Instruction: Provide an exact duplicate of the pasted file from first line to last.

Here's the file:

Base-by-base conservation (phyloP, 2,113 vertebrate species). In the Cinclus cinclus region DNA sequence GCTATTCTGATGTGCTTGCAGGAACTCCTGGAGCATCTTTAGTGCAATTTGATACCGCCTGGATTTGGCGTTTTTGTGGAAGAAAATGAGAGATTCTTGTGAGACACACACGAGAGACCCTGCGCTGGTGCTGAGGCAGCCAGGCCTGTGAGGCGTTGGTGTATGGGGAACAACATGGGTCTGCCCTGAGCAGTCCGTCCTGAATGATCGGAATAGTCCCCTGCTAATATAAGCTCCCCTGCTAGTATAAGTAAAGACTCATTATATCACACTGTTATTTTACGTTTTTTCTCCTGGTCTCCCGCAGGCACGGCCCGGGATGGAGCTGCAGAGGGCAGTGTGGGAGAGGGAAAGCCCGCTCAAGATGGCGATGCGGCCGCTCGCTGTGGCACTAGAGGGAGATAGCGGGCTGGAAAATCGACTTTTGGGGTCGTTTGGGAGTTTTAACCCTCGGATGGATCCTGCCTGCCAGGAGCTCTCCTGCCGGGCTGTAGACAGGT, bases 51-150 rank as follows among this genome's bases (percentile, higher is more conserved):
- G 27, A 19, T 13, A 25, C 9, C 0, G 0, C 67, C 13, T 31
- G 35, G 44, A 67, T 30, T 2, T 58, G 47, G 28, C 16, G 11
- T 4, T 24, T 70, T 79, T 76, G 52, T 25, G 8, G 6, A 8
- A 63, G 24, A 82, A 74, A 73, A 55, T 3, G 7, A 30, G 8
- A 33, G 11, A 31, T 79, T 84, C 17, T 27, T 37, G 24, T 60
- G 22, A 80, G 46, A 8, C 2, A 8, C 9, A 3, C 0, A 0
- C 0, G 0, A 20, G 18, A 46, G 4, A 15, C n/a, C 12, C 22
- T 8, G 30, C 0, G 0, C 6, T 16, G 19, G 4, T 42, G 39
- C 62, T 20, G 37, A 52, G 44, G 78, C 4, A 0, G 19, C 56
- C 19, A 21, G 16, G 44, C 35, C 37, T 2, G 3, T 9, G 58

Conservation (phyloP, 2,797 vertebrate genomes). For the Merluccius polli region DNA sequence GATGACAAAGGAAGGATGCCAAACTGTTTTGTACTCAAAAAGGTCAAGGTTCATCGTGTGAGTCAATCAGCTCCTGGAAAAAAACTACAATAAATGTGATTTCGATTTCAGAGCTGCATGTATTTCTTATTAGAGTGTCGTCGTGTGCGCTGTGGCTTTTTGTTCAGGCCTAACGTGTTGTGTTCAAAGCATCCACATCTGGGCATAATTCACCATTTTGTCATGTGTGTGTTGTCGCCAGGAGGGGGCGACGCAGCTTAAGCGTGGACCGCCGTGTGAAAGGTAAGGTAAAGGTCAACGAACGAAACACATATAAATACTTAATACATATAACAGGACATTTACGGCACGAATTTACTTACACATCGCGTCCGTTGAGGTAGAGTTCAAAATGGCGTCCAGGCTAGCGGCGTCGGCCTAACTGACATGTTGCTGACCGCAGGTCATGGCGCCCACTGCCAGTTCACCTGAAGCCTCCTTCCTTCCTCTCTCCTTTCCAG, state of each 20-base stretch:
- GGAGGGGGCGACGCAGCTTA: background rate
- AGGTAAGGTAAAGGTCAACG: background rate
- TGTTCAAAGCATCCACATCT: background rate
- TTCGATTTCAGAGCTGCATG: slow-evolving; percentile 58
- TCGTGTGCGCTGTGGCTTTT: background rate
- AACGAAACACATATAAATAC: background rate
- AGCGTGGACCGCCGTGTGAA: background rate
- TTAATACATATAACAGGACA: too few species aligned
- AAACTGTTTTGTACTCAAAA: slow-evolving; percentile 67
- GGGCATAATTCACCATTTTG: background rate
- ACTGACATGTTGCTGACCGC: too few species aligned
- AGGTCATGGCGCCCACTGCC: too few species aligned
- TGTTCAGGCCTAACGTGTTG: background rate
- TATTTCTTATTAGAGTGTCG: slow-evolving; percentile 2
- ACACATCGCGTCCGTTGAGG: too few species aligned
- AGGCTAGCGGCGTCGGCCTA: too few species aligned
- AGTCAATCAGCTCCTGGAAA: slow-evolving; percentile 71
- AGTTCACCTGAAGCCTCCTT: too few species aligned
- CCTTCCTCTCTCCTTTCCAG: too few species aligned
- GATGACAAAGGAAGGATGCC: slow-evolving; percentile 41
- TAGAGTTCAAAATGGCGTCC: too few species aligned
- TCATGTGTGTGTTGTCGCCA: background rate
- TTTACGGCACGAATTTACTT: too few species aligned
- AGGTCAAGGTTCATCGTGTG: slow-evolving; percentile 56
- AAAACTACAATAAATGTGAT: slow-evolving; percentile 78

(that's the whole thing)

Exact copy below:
Base-by-base conservation (phyloP, 2,113 vertebrate species). In the Cinclus cinclus region DNA sequence GCTATTCTGATGTGCTTGCAGGAACTCCTGGAGCATCTTTAGTGCAATTTGATACCGCCTGGATTTGGCGTTTTTGTGGAAGAAAATGAGAGATTCTTGTGAGACACACACGAGAGACCCTGCGCTGGTGCTGAGGCAGCCAGGCCTGTGAGGCGTTGGTGTATGGGGAACAACATGGGTCTGCCCTGAGCAGTCCGTCCTGAATGATCGGAATAGTCCCCTGCTAATATAAGCTCCCCTGCTAGTATAAGTAAAGACTCATTATATCACACTGTTATTTTACGTTTTTTCTCCTGGTCTCCCGCAGGCACGGCCCGGGATGGAGCTGCAGAGGGCAGTGTGGGAGAGGGAAAGCCCGCTCAAGATGGCGATGCGGCCGCTCGCTGTGGCACTAGAGGGAGATAGCGGGCTGGAAAATCGACTTTTGGGGTCGTTTGGGAGTTTTAACCCTCGGATGGATCCTGCCTGCCAGGAGCTCTCCTGCCGGGCTGTAGACAGGT, bases 51-150 rank as follows among this genome's bases (percentile, higher is more conserved):
- G 27, A 19, T 13, A 25, C 9, C 0, G 0, C 67, C 13, T 31
- G 35, G 44, A 67, T 30, T 2, T 58, G 47, G 28, C 16, G 11
- T 4, T 24, T 70, T 79, T 76, G 52, T 25, G 8, G 6, A 8
- A 63, G 24, A 82, A 74, A 73, A 55, T 3, G 7, A 30, G 8
- A 33, G 11, A 31, T 79, T 84, C 17, T 27, T 37, G 24, T 60
- G 22, A 80, G 46, A 8, C 2, A 8, C 9, A 3, C 0, A 0
- C 0, G 0, A 20, G 18, A 46, G 4, A 15, C n/a, C 12, C 22
- T 8, G 30, C 0, G 0, C 6, T 16, G 19, G 4, T 42, G 39
- C 62, T 20, G 37, A 52, G 44, G 78, C 4, A 0, G 19, C 56
- C 19, A 21, G 16, G 44, C 35, C 37, T 2, G 3, T 9, G 58

Conservation (phyloP, 2,797 vertebrate genomes). For the Merluccius polli region DNA sequence GATGACAAAGGAAGGATGCCAAACTGTTTTGTACTCAAAAAGGTCAAGGTTCATCGTGTGAGTCAATCAGCTCCTGGAAAAAAACTACAATAAATGTGATTTCGATTTCAGAGCTGCATGTATTTCTTATTAGAGTGTCGTCGTGTGCGCTGTGGCTTTTTGTTCAGGCCTAACGTGTTGTGTTCAAAGCATCCACATCTGGGCATAATTCACCATTTTGTCATGTGTGTGTTGTCGCCAGGAGGGGGCGACGCAGCTTAAGCGTGGACCGCCGTGTGAAAGGTAAGGTAAAGGTCAACGAACGAAACACATATAAATACTTAATACATATAACAGGACATTTACGGCACGAATTTACTTACACATCGCGTCCGTTGAGGTAGAGTTCAAAATGGCGTCCAGGCTAGCGGCGTCGGCCTAACTGACATGTTGCTGACCGCAGGTCATGGCGCCCACTGCCAGTTCACCTGAAGCCTCCTTCCTTCCTCTCTCCTTTCCAG, state of each 20-base stretch:
- GGAGGGGGCGACGCAGCTTA: background rate
- AGGTAAGGTAAAGGTCAACG: background rate
- TGTTCAAAGCATCCACATCT: background rate
- TTCGATTTCAGAGCTGCATG: slow-evolving; percentile 58
- TCGTGTGCGCTGTGGCTTTT: background rate
- AACGAAACACATATAAATAC: background rate
- AGCGTGGACCGCCGTGTGAA: background rate
- TTAATACATATAACAGGACA: too few species aligned
- AAACTGTTTTGTACTCAAAA: slow-evolving; percentile 67
- GGGCATAATTCACCATTTTG: background rate
- ACTGACATGTTGCTGACCGC: too few species aligned
- AGGTCATGGCGCCCACTGCC: too few species aligned
- TGTTCAGGCCTAACGTGTTG: background rate
- TATTTCTTATTAGAGTGTCG: slow-evolving; percentile 2
- ACACATCGCGTCCGTTGAGG: too few species aligned
- AGGCTAGCGGCGTCGGCCTA: too few species aligned
- AGTCAATCAGCTCCTGGAAA: slow-evolving; percentile 71
- AGTTCACCTGAAGCCTCCTT: too few species aligned
- CCTTCCTCTCTCCTTTCCAG: too few species aligned
- GATGACAAAGGAAGGATGCC: slow-evolving; percentile 41
- TAGAGTTCAAAATGGCGTCC: too few species aligned
- TCATGTGTGTGTTGTCGCCA: background rate
- TTTACGGCACGAATTTACTT: too few species aligned
- AGGTCAAGGTTCATCGTGTG: slow-evolving; percentile 56
- AAAACTACAATAAATGTGAT: slow-evolving; percentile 78